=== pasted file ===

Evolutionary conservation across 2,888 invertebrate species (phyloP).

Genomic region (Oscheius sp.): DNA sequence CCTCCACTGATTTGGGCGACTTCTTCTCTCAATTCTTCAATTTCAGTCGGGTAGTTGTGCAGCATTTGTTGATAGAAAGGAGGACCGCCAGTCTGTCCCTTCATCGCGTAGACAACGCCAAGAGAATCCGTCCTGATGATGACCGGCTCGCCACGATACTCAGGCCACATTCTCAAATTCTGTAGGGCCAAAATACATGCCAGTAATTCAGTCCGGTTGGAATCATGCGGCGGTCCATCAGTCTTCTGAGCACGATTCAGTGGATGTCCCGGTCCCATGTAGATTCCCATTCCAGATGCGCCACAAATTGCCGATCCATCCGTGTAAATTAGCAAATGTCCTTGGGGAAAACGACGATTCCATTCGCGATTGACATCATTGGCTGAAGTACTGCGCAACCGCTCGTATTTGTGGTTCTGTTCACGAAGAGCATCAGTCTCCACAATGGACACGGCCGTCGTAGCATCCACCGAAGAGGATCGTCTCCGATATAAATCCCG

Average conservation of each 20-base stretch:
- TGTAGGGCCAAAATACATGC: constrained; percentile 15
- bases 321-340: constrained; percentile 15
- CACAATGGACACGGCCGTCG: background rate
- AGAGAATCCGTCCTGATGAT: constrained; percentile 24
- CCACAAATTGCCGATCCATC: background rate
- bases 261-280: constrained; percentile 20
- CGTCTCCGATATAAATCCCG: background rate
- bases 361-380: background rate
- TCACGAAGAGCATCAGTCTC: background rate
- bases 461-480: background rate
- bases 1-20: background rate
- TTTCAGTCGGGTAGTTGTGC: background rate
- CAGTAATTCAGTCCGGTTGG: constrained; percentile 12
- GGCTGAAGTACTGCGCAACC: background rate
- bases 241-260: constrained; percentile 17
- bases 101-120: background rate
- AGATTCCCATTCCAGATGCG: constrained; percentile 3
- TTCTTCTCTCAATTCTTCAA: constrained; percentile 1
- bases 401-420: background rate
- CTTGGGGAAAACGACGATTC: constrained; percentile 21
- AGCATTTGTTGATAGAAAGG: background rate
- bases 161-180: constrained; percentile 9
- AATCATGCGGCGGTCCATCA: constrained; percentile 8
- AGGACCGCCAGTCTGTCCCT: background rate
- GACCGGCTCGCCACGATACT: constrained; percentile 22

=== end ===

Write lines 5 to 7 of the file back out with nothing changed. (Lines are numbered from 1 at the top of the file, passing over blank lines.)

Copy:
- bases 321-340: constrained; percentile 15
- CACAATGGACACGGCCGTCG: background rate
- AGAGAATCCGTCCTGATGAT: constrained; percentile 24